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Why Careful Health IT Infrastructure Planning is Essential

Properly planning upgrades to legacy health IT infrastructure solutions prevents compatibility issues and assures the IT budget is being used effectively.

A successful health IT infrastructure comprises many layers. From storage to wireless networks, these solutions need to work together to ensure electronic health data is secure and accessible. IT infrastructure is made up of the solutions used to protect and access the information needed for an organization to run.

Carefully planning health IT infrastructure

Healthcare organizations typically run on an IT infrastructure that contains a wireless network, a storage server, and an operating system at a minimum. Infrastructure also contains the programs and apps used to collect electronic data and any cloud or virtualization solutions an organization chooses to deploy.

Most healthcare organizations looking to upgrade have legacy systems supporting their infrastructure that are functioning but are likely unable to handle a growing digital environment. Replacing an older environment piece by piece is much more difficult than starting from scratch.

Assessing and replacing large parts of the infrastructure takes thorough and precise planning by professionals and vendor consultants. Organizations need to have an IT professional on their staff to make decisions, head all infrastructure projects, and communicate budget requirements with financial officers.

Isolating pieces of the IT infrastructure to upgrade can present compatibility issues which take time to solve. If a wireless network is too dated to handle a new cloud deployment, the wireless network has to be upgraded before any other new technology is considered.

Upgrading an entire infrastructure is a long process due to budget the restraints healthcare institutions often face. Each aspect of an enterprise level IT infrastructure deployment is costly not only because of the technology but also the staff required to maintain and run it.

While some of these infrastructure deployments will limit the number of staff needed by design, specialists may be needed to properly manage and maintain solutions. Current IT staff will also need to be trained in the new technology. Additional facility and security staff may also be required for larger institutions.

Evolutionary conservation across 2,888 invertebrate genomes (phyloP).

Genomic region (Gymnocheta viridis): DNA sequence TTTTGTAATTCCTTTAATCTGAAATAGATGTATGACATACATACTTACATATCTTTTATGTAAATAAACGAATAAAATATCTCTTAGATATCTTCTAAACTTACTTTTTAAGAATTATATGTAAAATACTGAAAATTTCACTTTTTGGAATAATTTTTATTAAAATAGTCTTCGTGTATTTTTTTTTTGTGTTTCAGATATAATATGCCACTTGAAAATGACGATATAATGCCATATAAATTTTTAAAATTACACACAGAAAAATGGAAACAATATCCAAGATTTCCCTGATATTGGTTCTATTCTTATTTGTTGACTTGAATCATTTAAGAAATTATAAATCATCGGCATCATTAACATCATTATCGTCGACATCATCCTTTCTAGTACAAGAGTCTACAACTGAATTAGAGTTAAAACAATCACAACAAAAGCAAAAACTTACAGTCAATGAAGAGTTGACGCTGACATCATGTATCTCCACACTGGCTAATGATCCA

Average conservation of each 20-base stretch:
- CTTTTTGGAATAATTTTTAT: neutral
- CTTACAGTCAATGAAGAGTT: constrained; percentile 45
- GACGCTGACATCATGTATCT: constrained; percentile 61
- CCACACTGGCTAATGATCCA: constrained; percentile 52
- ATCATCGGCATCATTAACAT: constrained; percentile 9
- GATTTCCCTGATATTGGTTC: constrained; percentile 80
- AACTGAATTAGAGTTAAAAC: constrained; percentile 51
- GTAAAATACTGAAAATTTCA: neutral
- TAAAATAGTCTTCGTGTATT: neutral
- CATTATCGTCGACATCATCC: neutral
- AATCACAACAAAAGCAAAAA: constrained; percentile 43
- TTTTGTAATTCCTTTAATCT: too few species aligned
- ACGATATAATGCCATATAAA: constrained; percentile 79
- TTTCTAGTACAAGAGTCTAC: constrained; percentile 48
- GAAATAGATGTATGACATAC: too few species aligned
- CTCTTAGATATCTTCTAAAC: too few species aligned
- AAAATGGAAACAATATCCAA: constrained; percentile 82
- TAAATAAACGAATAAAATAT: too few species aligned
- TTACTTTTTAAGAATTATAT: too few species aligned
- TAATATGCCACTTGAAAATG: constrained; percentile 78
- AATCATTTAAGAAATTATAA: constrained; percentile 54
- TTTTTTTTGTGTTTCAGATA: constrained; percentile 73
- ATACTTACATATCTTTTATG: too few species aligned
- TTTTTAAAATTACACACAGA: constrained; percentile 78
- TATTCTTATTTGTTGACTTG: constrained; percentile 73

According to IT planning research by Doug Preis, these first steps are called project identification and selection. Projects are identified and ranked according to how much an organization relies on that part of the infrastructure.

IT decision makers identify which projects are are going to be pursued, block out a general timeline and budget for the project, and determine what technology will need to be used to implement the project.

Upgrading a health IT infrastructure goes beyond determining which solution will work best for each part of the infrastructure. A significant ROI is also an important factor, especially for healthcare institutions.

Healthcare practices conduct business differently than other industries when it comes to turning a profit. People need to see healthcare professionals regardless of the organization having the latest technology.

Organizations that deploy patient-facing apps could attract patients from other healthcare organizations nearby, but the number of patients changing providers most likely won’t be significant enough to be a factor in adopting application infrastructure.

Other industries are likely to see a direct relation of rising profit over time to adoption of new technology, where healthcare may not. Lack of ROI makes adopting new, high-tech solutions hard to justify if they are not critical to operations.

IT decision-makers need to consider the value of increased productivity against what the budget will allow for new technology.

Upgrading legacy health IT infrastructure is becoming more important as patient expectations change. Better use of healthcare technology begins with the foundation it operates on. IT infrastructure supports inward and outward facing applications, biomedical devices, and file storage.

An organization’s health IT infrastructure needs to be able to embrace new technologies that patients and healthcare professionals are coming to expect.

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